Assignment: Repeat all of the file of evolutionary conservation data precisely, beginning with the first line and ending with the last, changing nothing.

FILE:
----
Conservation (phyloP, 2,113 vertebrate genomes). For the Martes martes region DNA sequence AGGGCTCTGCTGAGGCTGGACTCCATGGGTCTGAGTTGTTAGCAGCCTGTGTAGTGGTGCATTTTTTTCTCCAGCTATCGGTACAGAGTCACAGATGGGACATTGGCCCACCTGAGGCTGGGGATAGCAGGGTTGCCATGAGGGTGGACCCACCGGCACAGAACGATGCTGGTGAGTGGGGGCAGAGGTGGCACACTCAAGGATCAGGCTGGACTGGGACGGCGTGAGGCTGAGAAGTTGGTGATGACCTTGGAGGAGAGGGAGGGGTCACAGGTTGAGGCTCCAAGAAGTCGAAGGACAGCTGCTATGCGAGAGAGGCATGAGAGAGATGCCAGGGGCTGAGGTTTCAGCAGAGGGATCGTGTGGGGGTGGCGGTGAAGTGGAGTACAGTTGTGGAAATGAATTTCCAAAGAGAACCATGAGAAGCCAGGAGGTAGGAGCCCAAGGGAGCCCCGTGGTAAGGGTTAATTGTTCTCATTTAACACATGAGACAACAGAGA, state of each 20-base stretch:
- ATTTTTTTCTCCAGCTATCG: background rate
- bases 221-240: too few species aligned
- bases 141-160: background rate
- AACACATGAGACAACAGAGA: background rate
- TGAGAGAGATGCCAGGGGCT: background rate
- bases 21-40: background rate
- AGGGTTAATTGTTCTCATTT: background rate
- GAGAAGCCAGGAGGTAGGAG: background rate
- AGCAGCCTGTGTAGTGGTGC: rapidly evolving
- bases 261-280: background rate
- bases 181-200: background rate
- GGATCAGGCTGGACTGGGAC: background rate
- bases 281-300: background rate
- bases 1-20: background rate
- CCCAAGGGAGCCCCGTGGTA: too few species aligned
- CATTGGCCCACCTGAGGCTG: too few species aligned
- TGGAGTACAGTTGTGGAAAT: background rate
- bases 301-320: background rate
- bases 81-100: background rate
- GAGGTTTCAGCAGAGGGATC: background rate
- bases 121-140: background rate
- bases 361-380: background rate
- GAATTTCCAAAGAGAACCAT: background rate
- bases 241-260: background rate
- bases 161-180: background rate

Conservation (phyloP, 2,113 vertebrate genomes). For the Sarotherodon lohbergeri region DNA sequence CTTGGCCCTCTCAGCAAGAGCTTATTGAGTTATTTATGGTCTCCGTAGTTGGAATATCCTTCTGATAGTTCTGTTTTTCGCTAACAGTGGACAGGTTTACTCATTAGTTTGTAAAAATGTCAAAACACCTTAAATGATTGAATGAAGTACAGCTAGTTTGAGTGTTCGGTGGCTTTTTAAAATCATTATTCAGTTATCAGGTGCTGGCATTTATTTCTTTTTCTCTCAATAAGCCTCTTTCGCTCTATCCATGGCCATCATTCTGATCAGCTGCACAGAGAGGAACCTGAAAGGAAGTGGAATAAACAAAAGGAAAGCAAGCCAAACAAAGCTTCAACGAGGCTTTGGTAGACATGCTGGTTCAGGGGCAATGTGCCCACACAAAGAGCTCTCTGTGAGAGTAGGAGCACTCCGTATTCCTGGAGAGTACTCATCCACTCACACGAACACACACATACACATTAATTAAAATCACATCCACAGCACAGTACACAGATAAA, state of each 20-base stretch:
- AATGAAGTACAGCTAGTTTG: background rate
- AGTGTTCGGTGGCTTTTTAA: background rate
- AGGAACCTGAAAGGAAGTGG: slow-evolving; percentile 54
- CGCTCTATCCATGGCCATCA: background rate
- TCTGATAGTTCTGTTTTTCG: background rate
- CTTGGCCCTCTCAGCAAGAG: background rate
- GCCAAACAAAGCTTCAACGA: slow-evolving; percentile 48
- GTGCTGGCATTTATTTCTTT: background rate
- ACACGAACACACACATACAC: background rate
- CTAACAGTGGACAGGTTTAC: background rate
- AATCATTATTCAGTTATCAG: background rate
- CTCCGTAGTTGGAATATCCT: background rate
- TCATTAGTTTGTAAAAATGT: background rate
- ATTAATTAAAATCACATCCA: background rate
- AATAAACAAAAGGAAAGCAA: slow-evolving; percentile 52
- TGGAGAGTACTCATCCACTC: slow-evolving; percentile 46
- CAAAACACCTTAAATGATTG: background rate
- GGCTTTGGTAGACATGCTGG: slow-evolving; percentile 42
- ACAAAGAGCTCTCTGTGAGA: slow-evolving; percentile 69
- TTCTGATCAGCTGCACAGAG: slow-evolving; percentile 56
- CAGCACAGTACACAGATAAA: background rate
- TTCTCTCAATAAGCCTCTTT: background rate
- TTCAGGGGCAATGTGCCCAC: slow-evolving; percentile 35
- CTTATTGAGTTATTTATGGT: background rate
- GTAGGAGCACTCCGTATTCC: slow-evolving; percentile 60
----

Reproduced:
Conservation (phyloP, 2,113 vertebrate genomes). For the Martes martes region DNA sequence AGGGCTCTGCTGAGGCTGGACTCCATGGGTCTGAGTTGTTAGCAGCCTGTGTAGTGGTGCATTTTTTTCTCCAGCTATCGGTACAGAGTCACAGATGGGACATTGGCCCACCTGAGGCTGGGGATAGCAGGGTTGCCATGAGGGTGGACCCACCGGCACAGAACGATGCTGGTGAGTGGGGGCAGAGGTGGCACACTCAAGGATCAGGCTGGACTGGGACGGCGTGAGGCTGAGAAGTTGGTGATGACCTTGGAGGAGAGGGAGGGGTCACAGGTTGAGGCTCCAAGAAGTCGAAGGACAGCTGCTATGCGAGAGAGGCATGAGAGAGATGCCAGGGGCTGAGGTTTCAGCAGAGGGATCGTGTGGGGGTGGCGGTGAAGTGGAGTACAGTTGTGGAAATGAATTTCCAAAGAGAACCATGAGAAGCCAGGAGGTAGGAGCCCAAGGGAGCCCCGTGGTAAGGGTTAATTGTTCTCATTTAACACATGAGACAACAGAGA, state of each 20-base stretch:
- ATTTTTTTCTCCAGCTATCG: background rate
- bases 221-240: too few species aligned
- bases 141-160: background rate
- AACACATGAGACAACAGAGA: background rate
- TGAGAGAGATGCCAGGGGCT: background rate
- bases 21-40: background rate
- AGGGTTAATTGTTCTCATTT: background rate
- GAGAAGCCAGGAGGTAGGAG: background rate
- AGCAGCCTGTGTAGTGGTGC: rapidly evolving
- bases 261-280: background rate
- bases 181-200: background rate
- GGATCAGGCTGGACTGGGAC: background rate
- bases 281-300: background rate
- bases 1-20: background rate
- CCCAAGGGAGCCCCGTGGTA: too few species aligned
- CATTGGCCCACCTGAGGCTG: too few species aligned
- TGGAGTACAGTTGTGGAAAT: background rate
- bases 301-320: background rate
- bases 81-100: background rate
- GAGGTTTCAGCAGAGGGATC: background rate
- bases 121-140: background rate
- bases 361-380: background rate
- GAATTTCCAAAGAGAACCAT: background rate
- bases 241-260: background rate
- bases 161-180: background rate

Conservation (phyloP, 2,113 vertebrate genomes). For the Sarotherodon lohbergeri region DNA sequence CTTGGCCCTCTCAGCAAGAGCTTATTGAGTTATTTATGGTCTCCGTAGTTGGAATATCCTTCTGATAGTTCTGTTTTTCGCTAACAGTGGACAGGTTTACTCATTAGTTTGTAAAAATGTCAAAACACCTTAAATGATTGAATGAAGTACAGCTAGTTTGAGTGTTCGGTGGCTTTTTAAAATCATTATTCAGTTATCAGGTGCTGGCATTTATTTCTTTTTCTCTCAATAAGCCTCTTTCGCTCTATCCATGGCCATCATTCTGATCAGCTGCACAGAGAGGAACCTGAAAGGAAGTGGAATAAACAAAAGGAAAGCAAGCCAAACAAAGCTTCAACGAGGCTTTGGTAGACATGCTGGTTCAGGGGCAATGTGCCCACACAAAGAGCTCTCTGTGAGAGTAGGAGCACTCCGTATTCCTGGAGAGTACTCATCCACTCACACGAACACACACATACACATTAATTAAAATCACATCCACAGCACAGTACACAGATAAA, state of each 20-base stretch:
- AATGAAGTACAGCTAGTTTG: background rate
- AGTGTTCGGTGGCTTTTTAA: background rate
- AGGAACCTGAAAGGAAGTGG: slow-evolving; percentile 54
- CGCTCTATCCATGGCCATCA: background rate
- TCTGATAGTTCTGTTTTTCG: background rate
- CTTGGCCCTCTCAGCAAGAG: background rate
- GCCAAACAAAGCTTCAACGA: slow-evolving; percentile 48
- GTGCTGGCATTTATTTCTTT: background rate
- ACACGAACACACACATACAC: background rate
- CTAACAGTGGACAGGTTTAC: background rate
- AATCATTATTCAGTTATCAG: background rate
- CTCCGTAGTTGGAATATCCT: background rate
- TCATTAGTTTGTAAAAATGT: background rate
- ATTAATTAAAATCACATCCA: background rate
- AATAAACAAAAGGAAAGCAA: slow-evolving; percentile 52
- TGGAGAGTACTCATCCACTC: slow-evolving; percentile 46
- CAAAACACCTTAAATGATTG: background rate
- GGCTTTGGTAGACATGCTGG: slow-evolving; percentile 42
- ACAAAGAGCTCTCTGTGAGA: slow-evolving; percentile 69
- TTCTGATCAGCTGCACAGAG: slow-evolving; percentile 56
- CAGCACAGTACACAGATAAA: background rate
- TTCTCTCAATAAGCCTCTTT: background rate
- TTCAGGGGCAATGTGCCCAC: slow-evolving; percentile 35
- CTTATTGAGTTATTTATGGT: background rate
- GTAGGAGCACTCCGTATTCC: slow-evolving; percentile 60